Robust economic growth and improved tax collection has kept Poland’s deficits low in recent years, despite substantial welfare spending, like famous “Family 500+” child benefit programme. Last year’s deficit totaled PLN 10,4 billion.
Experts say that the plans for a balanced central government budget, based on the assumption that Poland’s economy will grow by 3,7% next year, were achievable. But they immediately add that some assumptions are optimistic and that the balanced budget would largely be due to one-off effects, such as the proceeds from a pension reform, a 5G auction and the sale of CO2 permits. Another almost PLN 15 billion will come from improvements in tax collection and PLN 5,2 billion will come from changes to social security system payments. Higher alcohol taxes are expected to bring in PLN 1,1 billion, and changes to the ecological tax an additional 1,4 billion.
Opposition calls this announcements as a pre-election gimmick. Although the central government budget is projected to be in balance, the general government budget — which includes social security and local government outlays — is forecast to be 0,3% in deficit.
Nowoczesna MP Monika Rosa commented this government’s propaganda with a question: “If the situation is so good why there’s no money for Polish schools that are in terrible shape or for Polish hospitals where people die in ERs because of the lack of funding?”. “From this perspective this is the most neo-liberal government that Poland has ever had. They give some benefits but force people to buy services in private sector if it comes to health care and education. And these benefits are far from covering new expences,” she added.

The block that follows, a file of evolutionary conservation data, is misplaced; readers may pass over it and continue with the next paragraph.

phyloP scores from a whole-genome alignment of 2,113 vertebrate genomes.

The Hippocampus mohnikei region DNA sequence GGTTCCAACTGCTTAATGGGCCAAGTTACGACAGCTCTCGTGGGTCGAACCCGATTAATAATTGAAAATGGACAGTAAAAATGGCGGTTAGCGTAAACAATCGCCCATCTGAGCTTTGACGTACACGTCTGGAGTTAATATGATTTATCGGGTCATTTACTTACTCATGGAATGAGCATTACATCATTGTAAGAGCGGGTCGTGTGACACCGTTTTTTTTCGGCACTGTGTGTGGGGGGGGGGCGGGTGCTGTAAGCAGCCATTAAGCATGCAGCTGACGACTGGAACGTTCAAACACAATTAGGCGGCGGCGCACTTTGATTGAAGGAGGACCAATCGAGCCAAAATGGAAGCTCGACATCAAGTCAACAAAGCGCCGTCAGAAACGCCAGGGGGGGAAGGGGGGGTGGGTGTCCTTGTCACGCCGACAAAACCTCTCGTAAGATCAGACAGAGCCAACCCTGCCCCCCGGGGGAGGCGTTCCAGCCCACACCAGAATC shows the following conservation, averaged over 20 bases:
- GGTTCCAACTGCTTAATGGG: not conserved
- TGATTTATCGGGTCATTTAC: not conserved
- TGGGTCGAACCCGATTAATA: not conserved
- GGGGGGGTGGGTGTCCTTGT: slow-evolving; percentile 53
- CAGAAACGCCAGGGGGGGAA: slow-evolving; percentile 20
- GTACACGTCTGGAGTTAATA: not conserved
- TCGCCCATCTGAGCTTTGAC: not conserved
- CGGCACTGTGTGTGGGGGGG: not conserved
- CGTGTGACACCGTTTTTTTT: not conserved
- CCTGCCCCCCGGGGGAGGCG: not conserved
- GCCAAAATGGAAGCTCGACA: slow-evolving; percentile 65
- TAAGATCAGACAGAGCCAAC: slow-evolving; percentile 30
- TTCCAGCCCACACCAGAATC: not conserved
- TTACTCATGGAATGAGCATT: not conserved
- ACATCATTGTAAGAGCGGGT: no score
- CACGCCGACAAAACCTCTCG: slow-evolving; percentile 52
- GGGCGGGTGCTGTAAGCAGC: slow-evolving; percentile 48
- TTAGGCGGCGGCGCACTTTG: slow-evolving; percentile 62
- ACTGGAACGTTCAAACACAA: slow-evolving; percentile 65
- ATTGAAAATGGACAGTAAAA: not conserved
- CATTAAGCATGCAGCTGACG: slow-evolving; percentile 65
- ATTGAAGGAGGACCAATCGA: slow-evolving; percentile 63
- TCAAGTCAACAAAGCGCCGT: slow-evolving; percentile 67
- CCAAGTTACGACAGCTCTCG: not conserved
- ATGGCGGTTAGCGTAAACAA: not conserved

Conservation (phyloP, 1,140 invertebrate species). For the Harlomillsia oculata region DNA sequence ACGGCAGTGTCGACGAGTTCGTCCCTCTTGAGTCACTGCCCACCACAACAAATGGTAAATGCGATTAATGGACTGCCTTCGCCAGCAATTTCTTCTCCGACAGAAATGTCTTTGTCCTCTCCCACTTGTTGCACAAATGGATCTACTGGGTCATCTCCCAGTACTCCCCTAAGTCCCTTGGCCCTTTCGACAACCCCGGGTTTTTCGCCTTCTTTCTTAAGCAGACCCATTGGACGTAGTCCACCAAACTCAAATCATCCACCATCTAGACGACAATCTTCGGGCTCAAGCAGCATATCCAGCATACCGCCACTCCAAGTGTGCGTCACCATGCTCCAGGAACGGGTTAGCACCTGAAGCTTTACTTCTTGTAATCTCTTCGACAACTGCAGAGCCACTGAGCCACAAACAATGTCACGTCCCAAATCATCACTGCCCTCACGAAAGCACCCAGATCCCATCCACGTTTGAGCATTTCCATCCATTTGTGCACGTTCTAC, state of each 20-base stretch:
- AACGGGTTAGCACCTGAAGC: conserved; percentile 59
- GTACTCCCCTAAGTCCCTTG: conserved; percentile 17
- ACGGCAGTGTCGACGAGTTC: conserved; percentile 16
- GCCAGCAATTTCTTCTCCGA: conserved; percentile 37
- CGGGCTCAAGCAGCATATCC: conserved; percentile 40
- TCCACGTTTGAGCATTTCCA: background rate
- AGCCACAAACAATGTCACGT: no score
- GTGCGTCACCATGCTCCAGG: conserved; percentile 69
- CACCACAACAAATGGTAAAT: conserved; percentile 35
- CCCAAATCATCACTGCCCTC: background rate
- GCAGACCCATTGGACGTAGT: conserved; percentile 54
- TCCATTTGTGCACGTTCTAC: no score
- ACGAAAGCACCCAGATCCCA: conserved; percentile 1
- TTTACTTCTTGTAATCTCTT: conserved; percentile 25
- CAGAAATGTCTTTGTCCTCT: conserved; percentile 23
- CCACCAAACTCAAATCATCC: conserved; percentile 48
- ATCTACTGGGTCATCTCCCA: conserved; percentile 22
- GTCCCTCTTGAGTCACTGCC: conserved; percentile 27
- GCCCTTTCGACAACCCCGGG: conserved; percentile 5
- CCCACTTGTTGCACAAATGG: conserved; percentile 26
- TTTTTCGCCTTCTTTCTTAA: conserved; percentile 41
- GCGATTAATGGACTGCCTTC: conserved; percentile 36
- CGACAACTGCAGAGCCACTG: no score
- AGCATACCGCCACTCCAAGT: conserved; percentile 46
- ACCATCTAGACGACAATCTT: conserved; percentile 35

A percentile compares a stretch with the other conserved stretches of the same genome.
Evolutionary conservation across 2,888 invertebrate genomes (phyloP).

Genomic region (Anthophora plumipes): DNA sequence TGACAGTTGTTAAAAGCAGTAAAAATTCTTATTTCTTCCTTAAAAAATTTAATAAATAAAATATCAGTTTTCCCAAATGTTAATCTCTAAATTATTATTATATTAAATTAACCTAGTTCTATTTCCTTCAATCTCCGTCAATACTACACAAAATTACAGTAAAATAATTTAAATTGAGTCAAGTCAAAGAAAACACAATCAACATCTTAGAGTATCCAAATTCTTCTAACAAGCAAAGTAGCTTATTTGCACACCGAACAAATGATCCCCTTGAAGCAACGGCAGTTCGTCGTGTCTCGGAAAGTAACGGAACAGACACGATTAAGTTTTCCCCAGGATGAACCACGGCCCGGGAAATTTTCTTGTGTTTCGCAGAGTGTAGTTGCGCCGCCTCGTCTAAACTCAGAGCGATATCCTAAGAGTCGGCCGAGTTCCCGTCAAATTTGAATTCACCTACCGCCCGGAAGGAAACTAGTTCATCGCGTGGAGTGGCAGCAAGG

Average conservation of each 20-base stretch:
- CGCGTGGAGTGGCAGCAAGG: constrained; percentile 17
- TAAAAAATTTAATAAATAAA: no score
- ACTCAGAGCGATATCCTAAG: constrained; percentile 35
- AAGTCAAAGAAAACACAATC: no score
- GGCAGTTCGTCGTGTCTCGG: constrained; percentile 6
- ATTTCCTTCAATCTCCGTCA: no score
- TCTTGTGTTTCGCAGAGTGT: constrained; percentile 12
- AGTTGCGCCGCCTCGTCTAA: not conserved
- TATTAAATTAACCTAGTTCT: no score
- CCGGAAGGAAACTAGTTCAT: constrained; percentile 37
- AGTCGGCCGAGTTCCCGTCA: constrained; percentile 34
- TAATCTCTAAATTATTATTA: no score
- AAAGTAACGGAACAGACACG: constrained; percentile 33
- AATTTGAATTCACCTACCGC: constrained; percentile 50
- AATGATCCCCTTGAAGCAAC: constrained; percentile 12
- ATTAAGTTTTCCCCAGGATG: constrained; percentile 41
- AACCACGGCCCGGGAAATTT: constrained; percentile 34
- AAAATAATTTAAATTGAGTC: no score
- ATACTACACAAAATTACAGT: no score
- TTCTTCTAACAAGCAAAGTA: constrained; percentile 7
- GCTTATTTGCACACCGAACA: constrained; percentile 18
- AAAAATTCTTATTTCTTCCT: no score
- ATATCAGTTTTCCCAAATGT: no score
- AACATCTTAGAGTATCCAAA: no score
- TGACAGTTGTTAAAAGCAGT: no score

“There’s supposed to be no budget deficit in 2020,” Aleksandra Dulkiewicz, the mayor of Gdansk wrote on Twitter. “Did it evaporate? It is being pushed on to local governments instead: for example there are pay rises for teachers, an increase in energy prices and lower income tax receipts. In Gdansk that is minus 160m zloty ($40.6m).”
Innovations and Technologies
The USA and Poland declared suppliers of 5G network equipment should be rigorously evaluated for foreign government control. Andrzej Duda and Mike Pence signed an agreement to tighten guidelines of 5G network security. “Protecting these next generation communications networks from disruption or manipulation and ensuring the privacy and individual liberties of the citizens of the United States, Poland, and other countries is of vital importance,” the agreement reportedly states.